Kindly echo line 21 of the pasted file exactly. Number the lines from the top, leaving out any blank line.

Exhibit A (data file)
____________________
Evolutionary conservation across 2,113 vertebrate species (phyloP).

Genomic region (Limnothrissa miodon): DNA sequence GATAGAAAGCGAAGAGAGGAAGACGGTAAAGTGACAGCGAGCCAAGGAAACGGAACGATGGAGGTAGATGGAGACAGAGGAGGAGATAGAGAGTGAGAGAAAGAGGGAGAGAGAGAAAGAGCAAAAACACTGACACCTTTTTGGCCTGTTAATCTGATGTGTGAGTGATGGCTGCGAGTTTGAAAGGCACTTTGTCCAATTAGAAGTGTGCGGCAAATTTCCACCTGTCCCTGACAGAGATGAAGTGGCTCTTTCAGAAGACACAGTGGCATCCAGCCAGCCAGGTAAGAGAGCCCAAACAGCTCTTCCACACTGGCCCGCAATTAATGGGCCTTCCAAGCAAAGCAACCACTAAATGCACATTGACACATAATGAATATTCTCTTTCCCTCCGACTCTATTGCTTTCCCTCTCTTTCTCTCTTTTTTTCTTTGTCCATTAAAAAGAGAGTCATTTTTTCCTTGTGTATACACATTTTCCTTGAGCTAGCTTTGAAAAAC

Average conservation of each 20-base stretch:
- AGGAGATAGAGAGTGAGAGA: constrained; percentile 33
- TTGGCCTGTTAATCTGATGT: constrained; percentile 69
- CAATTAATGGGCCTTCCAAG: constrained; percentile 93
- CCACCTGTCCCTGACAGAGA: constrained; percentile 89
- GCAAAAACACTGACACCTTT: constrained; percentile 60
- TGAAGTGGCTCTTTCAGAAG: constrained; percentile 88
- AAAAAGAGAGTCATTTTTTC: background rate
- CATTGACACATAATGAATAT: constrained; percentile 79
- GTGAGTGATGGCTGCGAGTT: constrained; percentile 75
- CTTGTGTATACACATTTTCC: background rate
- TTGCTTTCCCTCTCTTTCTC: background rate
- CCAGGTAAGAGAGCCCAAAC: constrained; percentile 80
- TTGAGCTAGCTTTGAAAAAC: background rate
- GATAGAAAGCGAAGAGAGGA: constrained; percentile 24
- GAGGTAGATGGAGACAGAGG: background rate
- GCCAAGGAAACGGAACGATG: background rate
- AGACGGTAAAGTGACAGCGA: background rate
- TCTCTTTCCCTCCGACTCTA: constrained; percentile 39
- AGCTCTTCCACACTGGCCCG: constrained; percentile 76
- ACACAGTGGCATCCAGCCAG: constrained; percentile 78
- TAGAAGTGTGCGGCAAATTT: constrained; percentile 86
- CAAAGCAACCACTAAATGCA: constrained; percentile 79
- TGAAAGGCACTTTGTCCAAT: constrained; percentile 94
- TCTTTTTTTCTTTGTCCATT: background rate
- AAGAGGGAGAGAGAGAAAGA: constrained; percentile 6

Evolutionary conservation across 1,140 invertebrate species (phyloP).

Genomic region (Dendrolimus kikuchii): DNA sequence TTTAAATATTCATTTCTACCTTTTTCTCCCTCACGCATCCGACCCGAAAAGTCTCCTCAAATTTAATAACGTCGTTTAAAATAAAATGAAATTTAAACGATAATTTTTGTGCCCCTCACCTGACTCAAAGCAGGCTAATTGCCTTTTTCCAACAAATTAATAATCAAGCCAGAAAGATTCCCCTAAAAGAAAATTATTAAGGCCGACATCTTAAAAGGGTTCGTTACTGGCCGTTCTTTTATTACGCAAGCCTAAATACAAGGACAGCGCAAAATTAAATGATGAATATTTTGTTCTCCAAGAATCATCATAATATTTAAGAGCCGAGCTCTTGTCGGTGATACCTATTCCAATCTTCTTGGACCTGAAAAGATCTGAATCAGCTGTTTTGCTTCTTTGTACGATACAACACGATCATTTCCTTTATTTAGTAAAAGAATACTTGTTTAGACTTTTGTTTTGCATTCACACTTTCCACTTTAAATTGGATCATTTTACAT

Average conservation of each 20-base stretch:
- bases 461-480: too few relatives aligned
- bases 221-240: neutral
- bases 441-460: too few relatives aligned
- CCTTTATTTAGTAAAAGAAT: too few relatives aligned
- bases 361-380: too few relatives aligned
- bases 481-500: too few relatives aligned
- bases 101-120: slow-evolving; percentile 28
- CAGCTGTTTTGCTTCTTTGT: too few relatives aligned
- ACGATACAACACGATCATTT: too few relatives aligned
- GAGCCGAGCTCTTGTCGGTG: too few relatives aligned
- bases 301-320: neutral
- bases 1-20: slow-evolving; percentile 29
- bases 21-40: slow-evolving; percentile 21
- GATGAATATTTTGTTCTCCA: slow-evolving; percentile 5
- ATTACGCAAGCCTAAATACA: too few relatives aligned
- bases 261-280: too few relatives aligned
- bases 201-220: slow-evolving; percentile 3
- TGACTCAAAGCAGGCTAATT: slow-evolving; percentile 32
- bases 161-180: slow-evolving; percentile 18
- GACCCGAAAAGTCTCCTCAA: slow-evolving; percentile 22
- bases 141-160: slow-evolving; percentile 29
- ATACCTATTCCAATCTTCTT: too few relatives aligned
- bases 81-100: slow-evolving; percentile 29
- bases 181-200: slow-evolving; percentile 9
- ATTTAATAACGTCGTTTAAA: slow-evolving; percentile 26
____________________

- TCTCTTTCCCTCCGACTCTA: constrained; percentile 39